My first Mandelbrot

My first Python script for rendering the Mandelbrot set simply looped through each pixel in the image one at a time. Each pixel is assigned a complex number from a 4 x 4 grid. That is, a number in the square bounded by (-2 – 2j) and (2 + 2j). For each pixel I then applied the “square and add a constant” dynamic for a certain number of iterations to determine if it is a member of the Mandelbrot set.

This technique works, but is quite slow. Here is the code in its entirety:


#! /usr/bin/python
import png
import numpy as np
import datetime

def mandelbrot_set(size, exit_limit):

    # initialize array
    img_array = np.zeros([size, size], int)

    for y in range(size):
        for x  in range(size):

            c = complex(x / float(size) * 4 - 2,
                        y / float(size) * 4 - 2)
            z = c

            for i in range(exit_limit):
                z = (z**2) + c
                img_array[y, x] += 1

                if abs(z) > 2:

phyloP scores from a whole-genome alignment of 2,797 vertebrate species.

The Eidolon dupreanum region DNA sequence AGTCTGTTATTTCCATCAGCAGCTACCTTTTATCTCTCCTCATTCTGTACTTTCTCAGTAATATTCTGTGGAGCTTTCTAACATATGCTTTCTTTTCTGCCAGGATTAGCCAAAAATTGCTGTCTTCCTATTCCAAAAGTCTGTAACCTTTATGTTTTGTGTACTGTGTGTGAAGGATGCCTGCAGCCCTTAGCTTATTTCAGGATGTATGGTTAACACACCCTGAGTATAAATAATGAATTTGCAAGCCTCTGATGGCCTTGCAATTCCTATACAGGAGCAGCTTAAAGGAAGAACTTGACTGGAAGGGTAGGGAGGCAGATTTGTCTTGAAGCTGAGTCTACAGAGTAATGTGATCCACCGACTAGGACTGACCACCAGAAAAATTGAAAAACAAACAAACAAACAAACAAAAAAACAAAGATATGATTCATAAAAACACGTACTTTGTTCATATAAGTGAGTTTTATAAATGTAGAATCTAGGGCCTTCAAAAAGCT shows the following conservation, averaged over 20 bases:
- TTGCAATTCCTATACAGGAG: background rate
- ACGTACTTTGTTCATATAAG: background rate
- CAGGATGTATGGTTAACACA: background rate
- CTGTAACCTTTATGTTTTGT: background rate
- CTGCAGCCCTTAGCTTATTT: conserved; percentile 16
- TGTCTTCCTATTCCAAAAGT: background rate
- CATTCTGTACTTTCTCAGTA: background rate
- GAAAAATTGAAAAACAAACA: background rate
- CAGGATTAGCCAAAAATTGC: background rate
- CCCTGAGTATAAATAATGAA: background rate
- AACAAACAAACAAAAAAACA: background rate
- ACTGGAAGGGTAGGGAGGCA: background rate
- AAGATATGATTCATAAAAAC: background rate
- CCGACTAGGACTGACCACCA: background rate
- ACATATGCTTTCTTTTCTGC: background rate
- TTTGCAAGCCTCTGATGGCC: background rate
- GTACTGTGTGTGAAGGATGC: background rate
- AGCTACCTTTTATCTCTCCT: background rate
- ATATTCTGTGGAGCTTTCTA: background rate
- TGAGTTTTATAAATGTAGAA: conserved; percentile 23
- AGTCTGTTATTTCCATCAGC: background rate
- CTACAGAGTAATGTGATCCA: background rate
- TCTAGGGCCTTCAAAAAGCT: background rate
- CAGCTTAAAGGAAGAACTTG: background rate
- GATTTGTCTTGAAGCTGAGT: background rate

# z is escaping to infinity, so point is not in set
                    break
            else:
                # if loop is exausted, point is inside the set
                img_array[y, x] = 0
    return img_array

if __name__ == "__main__":

    start = datetime.datetime.now()

    # size of final image:
    size = 1600

    # after this many iterations, point is assumed to be within the
    # mandelbrot set:
    exit_limit = 64

    imgWriter = png.Writer(size, size,
                           greyscale=True, alpha=False, bitdepth=16)

    img_array = mandelbrot_set(size, exit_limit)

    # normalise array (16 bit range)
    img_array = np.array(img_array/float(img_array.max())*(2**16), int)

    # save to final render to png file
    f = open("mandelbrot.png", "wb")
    imgWriter.write(f, img_array)
    f.close()

    print datetime.datetime.now()-start
    print "Done."

If you are wondering where the different shades of color come from, It it simply that the lighter shades take more iterations for z to escape to a distance of 2 from the origin. The black pixels in the middle of the shape indicate that z does not escape.

Now how could I speed this program up? Looping through each pixel is inherently slow. I decided to try again, this time using a Numpy array of complex numbers (yes, complex numbers are a valid data-type in Numpy!). Now I no longer need to loop through the pixel of my image, only through the iterations of the “square and add a constant” dynamic.